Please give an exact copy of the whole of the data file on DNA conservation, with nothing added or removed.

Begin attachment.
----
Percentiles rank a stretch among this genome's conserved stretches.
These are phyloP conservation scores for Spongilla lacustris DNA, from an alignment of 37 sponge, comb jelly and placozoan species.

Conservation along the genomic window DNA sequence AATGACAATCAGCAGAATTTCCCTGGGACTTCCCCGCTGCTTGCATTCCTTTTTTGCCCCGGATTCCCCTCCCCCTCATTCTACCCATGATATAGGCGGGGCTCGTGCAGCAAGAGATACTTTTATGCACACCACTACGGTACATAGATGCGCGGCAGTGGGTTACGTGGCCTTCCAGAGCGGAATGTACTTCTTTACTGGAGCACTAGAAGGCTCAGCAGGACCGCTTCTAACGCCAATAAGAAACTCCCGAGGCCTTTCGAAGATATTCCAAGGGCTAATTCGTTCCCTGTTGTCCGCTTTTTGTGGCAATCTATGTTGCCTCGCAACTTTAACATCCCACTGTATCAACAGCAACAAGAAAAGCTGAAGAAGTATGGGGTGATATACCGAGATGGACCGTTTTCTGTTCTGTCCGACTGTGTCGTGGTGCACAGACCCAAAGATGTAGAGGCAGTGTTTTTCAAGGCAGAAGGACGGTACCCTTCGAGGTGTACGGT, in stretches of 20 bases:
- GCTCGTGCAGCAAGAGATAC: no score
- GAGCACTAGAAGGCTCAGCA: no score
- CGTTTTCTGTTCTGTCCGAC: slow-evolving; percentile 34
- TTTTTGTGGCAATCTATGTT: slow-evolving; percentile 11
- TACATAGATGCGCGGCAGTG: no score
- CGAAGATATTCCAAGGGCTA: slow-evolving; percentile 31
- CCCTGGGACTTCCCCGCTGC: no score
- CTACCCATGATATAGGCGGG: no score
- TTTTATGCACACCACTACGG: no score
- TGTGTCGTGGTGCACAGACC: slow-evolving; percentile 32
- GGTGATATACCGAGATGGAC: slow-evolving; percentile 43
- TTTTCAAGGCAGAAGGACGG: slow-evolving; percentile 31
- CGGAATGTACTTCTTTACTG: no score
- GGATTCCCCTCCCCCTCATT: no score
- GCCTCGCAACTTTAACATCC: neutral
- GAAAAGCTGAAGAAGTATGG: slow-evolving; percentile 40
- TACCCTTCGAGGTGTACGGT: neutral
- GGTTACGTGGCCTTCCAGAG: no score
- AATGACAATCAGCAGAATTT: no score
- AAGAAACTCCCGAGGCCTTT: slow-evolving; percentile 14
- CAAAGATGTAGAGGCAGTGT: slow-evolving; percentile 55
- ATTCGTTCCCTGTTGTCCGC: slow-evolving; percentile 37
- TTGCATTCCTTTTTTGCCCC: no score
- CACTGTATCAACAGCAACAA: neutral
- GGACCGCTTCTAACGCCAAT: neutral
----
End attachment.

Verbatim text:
Percentiles rank a stretch among this genome's conserved stretches.
These are phyloP conservation scores for Spongilla lacustris DNA, from an alignment of 37 sponge, comb jelly and placozoan species.

Conservation along the genomic window DNA sequence AATGACAATCAGCAGAATTTCCCTGGGACTTCCCCGCTGCTTGCATTCCTTTTTTGCCCCGGATTCCCCTCCCCCTCATTCTACCCATGATATAGGCGGGGCTCGTGCAGCAAGAGATACTTTTATGCACACCACTACGGTACATAGATGCGCGGCAGTGGGTTACGTGGCCTTCCAGAGCGGAATGTACTTCTTTACTGGAGCACTAGAAGGCTCAGCAGGACCGCTTCTAACGCCAATAAGAAACTCCCGAGGCCTTTCGAAGATATTCCAAGGGCTAATTCGTTCCCTGTTGTCCGCTTTTTGTGGCAATCTATGTTGCCTCGCAACTTTAACATCCCACTGTATCAACAGCAACAAGAAAAGCTGAAGAAGTATGGGGTGATATACCGAGATGGACCGTTTTCTGTTCTGTCCGACTGTGTCGTGGTGCACAGACCCAAAGATGTAGAGGCAGTGTTTTTCAAGGCAGAAGGACGGTACCCTTCGAGGTGTACGGT, in stretches of 20 bases:
- GCTCGTGCAGCAAGAGATAC: no score
- GAGCACTAGAAGGCTCAGCA: no score
- CGTTTTCTGTTCTGTCCGAC: slow-evolving; percentile 34
- TTTTTGTGGCAATCTATGTT: slow-evolving; percentile 11
- TACATAGATGCGCGGCAGTG: no score
- CGAAGATATTCCAAGGGCTA: slow-evolving; percentile 31
- CCCTGGGACTTCCCCGCTGC: no score
- CTACCCATGATATAGGCGGG: no score
- TTTTATGCACACCACTACGG: no score
- TGTGTCGTGGTGCACAGACC: slow-evolving; percentile 32
- GGTGATATACCGAGATGGAC: slow-evolving; percentile 43
- TTTTCAAGGCAGAAGGACGG: slow-evolving; percentile 31
- CGGAATGTACTTCTTTACTG: no score
- GGATTCCCCTCCCCCTCATT: no score
- GCCTCGCAACTTTAACATCC: neutral
- GAAAAGCTGAAGAAGTATGG: slow-evolving; percentile 40
- TACCCTTCGAGGTGTACGGT: neutral
- GGTTACGTGGCCTTCCAGAG: no score
- AATGACAATCAGCAGAATTT: no score
- AAGAAACTCCCGAGGCCTTT: slow-evolving; percentile 14
- CAAAGATGTAGAGGCAGTGT: slow-evolving; percentile 55
- ATTCGTTCCCTGTTGTCCGC: slow-evolving; percentile 37
- TTGCATTCCTTTTTTGCCCC: no score
- CACTGTATCAACAGCAACAA: neutral
- GGACCGCTTCTAACGCCAAT: neutral